Floods hit Saudi Arabia

Heavy rains extend across northern parts of the Middle East leading to widespread disruption in Jeddah, Saudi Arabia.

    Flash floods triggered by heavy rains swept through Jeddah on Tuesday, leaving motorists stranded and forcing authorities to shut schools and universities in Saudi Arabia's second biggest city.

    Dozens of people were plucked from vehicles engulfed by floodwaters, Saudi civil defence authorities said, with intermittent heavy rainfall expected to last at least until Wednesday.

    Residents posted videos on social media; one showed a convoy of official cars wading through a road which resembled a lake.

    With fears of more rain, which also affected other regions of western Saudi Arabia, the education department announced that Jeddah schools would remain shut for the safety of students.

    Flooding occurs almost every year in Jeddah, where residents have long decried poor infrastructure.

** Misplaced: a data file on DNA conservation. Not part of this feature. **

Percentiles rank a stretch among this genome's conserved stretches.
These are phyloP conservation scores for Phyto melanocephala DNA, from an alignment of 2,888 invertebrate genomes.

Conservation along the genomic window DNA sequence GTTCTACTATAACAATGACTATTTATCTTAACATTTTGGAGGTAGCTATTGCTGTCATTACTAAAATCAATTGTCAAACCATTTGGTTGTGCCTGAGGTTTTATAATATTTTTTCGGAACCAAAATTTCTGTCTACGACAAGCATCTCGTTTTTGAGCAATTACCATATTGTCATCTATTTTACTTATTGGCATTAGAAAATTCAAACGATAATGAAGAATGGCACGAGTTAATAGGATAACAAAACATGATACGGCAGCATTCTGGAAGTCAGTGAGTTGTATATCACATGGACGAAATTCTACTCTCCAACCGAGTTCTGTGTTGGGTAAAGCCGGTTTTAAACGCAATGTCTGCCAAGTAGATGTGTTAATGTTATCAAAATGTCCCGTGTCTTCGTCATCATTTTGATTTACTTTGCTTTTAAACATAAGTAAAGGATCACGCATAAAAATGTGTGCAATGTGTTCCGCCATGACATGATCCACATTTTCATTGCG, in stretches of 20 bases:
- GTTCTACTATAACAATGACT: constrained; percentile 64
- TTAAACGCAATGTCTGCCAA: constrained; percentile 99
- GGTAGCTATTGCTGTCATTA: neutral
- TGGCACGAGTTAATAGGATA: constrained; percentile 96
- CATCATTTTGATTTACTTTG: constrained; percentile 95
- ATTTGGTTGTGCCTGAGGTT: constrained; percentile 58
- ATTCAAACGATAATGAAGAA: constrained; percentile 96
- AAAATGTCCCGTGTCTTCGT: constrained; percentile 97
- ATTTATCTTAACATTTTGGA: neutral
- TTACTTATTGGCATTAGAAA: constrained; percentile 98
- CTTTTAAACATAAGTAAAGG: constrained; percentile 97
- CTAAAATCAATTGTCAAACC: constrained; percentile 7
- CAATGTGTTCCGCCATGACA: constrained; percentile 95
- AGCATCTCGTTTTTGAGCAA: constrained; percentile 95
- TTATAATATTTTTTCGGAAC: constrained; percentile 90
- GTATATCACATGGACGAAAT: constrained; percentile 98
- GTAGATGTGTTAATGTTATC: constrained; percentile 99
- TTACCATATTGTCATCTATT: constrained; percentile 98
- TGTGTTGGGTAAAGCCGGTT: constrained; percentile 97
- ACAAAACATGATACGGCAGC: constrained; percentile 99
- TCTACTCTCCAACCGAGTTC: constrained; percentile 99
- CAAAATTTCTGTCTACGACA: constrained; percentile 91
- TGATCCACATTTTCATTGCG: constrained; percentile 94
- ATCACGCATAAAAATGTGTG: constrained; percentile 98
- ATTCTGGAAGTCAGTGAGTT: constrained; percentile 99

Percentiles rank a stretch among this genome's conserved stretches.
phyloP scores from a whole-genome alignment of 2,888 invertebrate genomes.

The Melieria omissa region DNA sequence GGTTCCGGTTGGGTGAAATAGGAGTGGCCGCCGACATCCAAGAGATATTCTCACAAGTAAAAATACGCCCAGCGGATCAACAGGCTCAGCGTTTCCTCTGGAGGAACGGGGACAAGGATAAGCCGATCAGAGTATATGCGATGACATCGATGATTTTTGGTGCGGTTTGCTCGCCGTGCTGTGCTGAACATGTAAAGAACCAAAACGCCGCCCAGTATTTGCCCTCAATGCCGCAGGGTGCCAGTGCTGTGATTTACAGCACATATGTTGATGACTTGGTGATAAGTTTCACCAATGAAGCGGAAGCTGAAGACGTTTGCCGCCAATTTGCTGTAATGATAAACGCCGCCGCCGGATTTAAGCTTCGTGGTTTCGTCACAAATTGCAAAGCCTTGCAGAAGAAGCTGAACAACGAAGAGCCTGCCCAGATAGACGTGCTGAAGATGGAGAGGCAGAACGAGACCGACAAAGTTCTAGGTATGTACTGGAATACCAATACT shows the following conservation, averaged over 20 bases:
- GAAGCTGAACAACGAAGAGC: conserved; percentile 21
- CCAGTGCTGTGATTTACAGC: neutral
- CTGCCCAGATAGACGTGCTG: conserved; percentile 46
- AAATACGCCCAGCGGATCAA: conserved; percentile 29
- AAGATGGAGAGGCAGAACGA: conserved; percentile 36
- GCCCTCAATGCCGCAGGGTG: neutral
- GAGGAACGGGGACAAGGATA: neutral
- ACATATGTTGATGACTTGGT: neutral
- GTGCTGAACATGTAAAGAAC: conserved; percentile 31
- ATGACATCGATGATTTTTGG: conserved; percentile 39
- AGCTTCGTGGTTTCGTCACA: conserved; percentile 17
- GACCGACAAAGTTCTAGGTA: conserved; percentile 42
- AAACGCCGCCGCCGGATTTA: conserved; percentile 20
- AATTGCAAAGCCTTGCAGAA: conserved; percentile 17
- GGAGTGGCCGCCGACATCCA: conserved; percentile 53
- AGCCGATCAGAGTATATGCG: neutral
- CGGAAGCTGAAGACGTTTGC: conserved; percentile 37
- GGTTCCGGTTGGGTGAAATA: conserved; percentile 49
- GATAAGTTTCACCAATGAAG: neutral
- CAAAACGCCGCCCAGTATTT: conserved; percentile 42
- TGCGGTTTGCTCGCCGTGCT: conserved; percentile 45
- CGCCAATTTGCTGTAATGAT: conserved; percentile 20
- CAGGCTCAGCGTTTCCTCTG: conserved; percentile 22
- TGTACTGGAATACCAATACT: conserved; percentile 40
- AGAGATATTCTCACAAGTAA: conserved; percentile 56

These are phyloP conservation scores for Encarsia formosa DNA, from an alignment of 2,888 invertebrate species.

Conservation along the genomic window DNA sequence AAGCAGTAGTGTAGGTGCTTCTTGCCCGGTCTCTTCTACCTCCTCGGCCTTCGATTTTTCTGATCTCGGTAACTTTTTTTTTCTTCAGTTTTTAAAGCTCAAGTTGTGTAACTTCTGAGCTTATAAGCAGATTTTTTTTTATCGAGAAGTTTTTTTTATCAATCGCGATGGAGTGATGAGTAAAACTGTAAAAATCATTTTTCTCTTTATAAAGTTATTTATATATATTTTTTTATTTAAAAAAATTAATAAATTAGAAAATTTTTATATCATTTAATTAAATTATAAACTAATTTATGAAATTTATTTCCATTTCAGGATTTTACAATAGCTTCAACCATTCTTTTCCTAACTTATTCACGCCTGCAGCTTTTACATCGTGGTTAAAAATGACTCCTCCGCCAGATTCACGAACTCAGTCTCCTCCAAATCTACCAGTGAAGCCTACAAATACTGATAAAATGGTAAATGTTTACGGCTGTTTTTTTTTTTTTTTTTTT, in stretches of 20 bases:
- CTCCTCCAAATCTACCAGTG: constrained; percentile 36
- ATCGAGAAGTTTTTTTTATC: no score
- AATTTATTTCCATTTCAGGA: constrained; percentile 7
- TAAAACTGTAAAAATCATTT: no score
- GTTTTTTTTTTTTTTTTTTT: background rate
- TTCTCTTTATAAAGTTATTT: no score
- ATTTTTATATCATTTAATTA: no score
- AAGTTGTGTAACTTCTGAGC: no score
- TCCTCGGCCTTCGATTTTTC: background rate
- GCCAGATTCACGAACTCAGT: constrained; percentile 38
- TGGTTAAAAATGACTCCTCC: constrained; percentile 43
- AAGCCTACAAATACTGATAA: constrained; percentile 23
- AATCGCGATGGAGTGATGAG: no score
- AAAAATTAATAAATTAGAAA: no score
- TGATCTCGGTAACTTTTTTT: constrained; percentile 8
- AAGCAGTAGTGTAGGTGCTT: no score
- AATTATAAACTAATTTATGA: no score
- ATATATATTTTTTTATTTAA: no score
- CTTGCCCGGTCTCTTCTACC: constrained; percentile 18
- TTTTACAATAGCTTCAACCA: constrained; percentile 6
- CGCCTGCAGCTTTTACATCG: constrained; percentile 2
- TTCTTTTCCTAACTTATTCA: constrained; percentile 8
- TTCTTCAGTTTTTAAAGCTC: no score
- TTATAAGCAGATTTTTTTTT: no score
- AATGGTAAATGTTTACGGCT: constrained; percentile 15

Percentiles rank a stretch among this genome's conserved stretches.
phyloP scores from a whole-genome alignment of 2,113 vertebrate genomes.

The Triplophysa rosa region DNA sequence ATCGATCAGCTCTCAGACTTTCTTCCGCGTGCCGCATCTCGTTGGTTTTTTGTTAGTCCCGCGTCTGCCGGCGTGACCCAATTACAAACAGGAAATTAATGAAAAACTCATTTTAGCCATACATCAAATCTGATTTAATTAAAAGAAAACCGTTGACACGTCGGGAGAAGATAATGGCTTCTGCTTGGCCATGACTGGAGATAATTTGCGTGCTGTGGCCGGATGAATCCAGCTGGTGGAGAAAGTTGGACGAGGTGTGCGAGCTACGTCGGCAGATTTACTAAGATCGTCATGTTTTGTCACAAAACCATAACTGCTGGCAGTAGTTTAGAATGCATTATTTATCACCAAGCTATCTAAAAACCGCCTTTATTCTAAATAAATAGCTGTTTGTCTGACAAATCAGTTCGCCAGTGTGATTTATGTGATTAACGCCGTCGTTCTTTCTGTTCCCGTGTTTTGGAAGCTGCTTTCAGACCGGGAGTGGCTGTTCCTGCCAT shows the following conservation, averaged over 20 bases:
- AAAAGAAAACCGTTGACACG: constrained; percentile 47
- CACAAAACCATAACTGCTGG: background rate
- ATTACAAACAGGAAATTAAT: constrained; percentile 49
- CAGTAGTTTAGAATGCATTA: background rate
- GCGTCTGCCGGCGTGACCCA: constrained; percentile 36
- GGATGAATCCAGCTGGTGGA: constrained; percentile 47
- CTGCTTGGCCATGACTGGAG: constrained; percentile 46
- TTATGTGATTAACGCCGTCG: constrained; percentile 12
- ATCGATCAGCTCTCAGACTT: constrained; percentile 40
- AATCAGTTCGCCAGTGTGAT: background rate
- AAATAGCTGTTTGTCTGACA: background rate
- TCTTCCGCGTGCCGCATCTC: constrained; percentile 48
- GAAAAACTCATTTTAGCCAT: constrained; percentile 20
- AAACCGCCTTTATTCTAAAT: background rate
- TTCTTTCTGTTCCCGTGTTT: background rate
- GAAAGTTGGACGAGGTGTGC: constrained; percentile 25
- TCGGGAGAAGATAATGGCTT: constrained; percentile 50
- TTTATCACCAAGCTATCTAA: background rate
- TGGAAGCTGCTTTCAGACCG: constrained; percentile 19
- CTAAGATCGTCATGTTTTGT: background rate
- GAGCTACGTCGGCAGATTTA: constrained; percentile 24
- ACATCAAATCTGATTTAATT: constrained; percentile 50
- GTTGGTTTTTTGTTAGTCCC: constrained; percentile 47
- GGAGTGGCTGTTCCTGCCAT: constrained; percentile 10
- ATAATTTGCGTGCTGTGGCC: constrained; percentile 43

Floods killed 123 people in the Red Sea city in 2009, and about 10 people two years later.

    An anti-corruption committee led by Crown Prince Mohammed bin Salman launched an unprecedented crackdown on the elite earlier this month, with the 2009 Jeddah floods among the topics under investigation.

    SOURCE: AFP news agency


    YOU MIGHT ALSO LIKE

    Learn what India's parties' symbols mean by drawing them

    Learn what India's parties' symbols mean by drawing them

    More than 2,300 political parties have registered for the largest electoral exercise in the world.

    Visualising every Saudi coalition air raid on Yemen

    Visualising every Saudi coalition air raid on Yemen

    Since March 2015, Saudi Arabia and a coalition of Arab states have launched more than 19,278 air raids across Yemen.

    Why did Bush go to war in Iraq?

    Why did Bush go to war in Iraq?

    No, it wasn't because of WMDs, democracy or Iraqi oil. The real reason is much more sinister than that.